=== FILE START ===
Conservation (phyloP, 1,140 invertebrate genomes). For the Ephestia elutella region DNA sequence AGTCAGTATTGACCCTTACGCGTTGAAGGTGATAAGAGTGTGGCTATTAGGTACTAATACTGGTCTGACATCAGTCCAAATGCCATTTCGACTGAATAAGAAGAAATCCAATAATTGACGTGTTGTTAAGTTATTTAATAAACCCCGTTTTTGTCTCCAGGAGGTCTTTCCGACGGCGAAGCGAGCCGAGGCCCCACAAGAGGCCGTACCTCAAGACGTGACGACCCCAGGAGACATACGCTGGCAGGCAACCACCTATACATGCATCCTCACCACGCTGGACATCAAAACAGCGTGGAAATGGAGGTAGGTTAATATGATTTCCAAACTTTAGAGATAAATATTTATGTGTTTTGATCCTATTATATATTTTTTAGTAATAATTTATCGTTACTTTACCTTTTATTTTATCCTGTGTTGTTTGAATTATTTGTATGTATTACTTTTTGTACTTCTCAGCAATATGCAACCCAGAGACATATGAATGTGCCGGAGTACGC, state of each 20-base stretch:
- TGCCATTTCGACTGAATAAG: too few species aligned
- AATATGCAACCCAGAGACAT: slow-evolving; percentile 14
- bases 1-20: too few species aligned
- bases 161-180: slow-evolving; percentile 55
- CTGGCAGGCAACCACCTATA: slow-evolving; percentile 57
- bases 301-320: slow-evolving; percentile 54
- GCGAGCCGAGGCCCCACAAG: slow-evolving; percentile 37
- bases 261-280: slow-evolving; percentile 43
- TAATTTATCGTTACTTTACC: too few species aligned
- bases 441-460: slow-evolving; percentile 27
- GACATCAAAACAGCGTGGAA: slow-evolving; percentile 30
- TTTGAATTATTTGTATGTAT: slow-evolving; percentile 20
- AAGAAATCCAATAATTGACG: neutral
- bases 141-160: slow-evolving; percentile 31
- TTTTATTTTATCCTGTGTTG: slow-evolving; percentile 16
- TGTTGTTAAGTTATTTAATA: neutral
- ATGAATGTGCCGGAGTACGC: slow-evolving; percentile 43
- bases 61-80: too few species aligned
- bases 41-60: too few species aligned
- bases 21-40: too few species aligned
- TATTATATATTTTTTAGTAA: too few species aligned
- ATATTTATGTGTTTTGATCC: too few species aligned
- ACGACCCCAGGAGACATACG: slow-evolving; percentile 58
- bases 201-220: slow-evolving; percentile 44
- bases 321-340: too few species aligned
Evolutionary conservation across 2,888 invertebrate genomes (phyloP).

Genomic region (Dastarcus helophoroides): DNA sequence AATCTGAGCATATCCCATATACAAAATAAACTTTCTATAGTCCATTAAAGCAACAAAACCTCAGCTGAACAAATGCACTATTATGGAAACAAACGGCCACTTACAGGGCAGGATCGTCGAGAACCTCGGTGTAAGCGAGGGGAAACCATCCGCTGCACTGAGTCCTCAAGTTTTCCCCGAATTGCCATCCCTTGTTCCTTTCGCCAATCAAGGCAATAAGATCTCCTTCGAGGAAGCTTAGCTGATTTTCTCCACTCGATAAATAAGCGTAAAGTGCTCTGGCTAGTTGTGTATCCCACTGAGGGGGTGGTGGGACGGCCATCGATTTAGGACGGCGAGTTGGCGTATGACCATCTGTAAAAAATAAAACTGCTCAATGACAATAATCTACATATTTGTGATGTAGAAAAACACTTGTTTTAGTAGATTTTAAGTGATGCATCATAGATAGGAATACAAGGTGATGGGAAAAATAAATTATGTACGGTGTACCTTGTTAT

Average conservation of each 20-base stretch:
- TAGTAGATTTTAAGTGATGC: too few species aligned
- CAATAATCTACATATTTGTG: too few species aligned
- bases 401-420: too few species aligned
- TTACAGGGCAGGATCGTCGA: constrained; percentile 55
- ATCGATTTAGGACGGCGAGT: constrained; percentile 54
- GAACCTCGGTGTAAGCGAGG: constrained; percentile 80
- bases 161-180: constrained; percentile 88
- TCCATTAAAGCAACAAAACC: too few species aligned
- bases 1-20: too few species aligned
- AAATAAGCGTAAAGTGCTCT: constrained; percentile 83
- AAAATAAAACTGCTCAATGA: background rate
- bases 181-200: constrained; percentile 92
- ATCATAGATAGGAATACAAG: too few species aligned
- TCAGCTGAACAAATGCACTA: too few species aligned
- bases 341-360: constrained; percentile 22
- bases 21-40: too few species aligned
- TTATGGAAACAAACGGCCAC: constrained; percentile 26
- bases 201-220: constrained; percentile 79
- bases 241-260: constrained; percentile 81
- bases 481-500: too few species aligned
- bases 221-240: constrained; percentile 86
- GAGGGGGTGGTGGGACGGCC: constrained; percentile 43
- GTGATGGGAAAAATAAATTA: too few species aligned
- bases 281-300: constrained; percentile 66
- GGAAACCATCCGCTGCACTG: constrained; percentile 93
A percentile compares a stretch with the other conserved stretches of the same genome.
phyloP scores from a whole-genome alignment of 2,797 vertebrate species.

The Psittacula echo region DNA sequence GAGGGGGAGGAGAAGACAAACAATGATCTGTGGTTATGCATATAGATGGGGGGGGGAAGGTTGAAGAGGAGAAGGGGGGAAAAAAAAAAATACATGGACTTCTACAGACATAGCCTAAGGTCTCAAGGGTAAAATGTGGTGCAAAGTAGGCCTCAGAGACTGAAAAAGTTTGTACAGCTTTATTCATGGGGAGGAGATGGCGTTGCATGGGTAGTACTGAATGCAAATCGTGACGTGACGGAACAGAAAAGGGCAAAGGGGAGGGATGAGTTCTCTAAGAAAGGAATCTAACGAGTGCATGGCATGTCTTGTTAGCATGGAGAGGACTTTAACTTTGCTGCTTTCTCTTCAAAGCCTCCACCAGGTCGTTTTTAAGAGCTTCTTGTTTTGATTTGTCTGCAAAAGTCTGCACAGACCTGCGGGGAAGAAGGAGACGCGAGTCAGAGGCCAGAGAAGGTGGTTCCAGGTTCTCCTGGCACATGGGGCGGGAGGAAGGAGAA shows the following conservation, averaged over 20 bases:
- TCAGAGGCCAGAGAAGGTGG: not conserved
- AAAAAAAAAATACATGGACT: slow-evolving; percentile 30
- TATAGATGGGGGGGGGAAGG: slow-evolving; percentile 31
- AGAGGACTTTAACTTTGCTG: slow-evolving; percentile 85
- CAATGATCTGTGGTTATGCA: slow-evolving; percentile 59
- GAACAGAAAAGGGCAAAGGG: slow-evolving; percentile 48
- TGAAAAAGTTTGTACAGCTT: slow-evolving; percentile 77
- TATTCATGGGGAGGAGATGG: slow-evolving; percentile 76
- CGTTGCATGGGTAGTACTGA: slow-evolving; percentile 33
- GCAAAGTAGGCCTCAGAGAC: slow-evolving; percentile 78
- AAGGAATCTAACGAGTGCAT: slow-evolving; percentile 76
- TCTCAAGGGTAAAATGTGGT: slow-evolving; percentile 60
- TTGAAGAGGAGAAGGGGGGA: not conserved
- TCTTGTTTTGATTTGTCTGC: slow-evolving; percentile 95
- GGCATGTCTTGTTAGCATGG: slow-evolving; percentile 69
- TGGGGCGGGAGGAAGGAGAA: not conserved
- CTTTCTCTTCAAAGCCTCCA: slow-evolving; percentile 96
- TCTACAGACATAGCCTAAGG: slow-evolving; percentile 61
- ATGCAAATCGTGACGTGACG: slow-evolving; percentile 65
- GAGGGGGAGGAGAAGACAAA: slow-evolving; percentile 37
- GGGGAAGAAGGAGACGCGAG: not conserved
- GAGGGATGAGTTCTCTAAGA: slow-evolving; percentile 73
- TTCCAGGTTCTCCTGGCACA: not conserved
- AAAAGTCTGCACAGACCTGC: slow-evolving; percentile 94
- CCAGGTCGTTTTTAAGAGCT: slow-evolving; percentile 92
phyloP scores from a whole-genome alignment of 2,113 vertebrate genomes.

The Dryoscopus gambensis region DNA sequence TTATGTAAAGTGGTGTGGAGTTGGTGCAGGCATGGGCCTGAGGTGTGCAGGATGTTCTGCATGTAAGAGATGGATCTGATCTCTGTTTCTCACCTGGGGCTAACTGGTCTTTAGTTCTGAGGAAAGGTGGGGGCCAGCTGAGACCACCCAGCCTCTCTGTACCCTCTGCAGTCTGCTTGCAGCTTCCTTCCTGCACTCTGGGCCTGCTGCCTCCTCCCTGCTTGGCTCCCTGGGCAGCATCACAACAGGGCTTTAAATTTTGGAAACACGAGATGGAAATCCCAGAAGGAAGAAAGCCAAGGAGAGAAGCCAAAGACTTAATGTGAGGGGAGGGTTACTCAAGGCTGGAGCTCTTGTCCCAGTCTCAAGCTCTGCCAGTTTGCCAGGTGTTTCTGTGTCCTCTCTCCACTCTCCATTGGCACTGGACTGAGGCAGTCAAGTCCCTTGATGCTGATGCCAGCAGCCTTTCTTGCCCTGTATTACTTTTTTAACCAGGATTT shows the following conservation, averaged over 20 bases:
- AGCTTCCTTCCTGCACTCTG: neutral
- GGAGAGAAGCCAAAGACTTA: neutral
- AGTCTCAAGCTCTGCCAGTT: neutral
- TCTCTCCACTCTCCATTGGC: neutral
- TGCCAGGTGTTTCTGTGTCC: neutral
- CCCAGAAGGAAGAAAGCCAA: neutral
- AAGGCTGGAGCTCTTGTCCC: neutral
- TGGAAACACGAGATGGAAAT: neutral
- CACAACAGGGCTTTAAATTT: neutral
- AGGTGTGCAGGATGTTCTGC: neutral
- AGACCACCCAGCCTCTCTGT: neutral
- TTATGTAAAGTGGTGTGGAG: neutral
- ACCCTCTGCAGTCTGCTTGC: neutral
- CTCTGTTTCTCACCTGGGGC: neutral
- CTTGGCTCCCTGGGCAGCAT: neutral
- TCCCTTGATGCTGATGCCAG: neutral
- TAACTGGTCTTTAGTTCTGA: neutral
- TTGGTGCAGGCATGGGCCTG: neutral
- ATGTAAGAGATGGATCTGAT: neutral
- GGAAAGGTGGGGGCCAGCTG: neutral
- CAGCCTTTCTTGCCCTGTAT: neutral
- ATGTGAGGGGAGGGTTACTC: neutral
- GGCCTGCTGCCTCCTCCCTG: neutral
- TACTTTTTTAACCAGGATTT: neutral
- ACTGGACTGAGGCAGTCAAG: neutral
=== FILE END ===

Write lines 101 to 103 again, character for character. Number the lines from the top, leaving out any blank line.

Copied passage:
- TAACTGGTCTTTAGTTCTGA: neutral
- TTGGTGCAGGCATGGGCCTG: neutral
- ATGTAAGAGATGGATCTGAT: neutral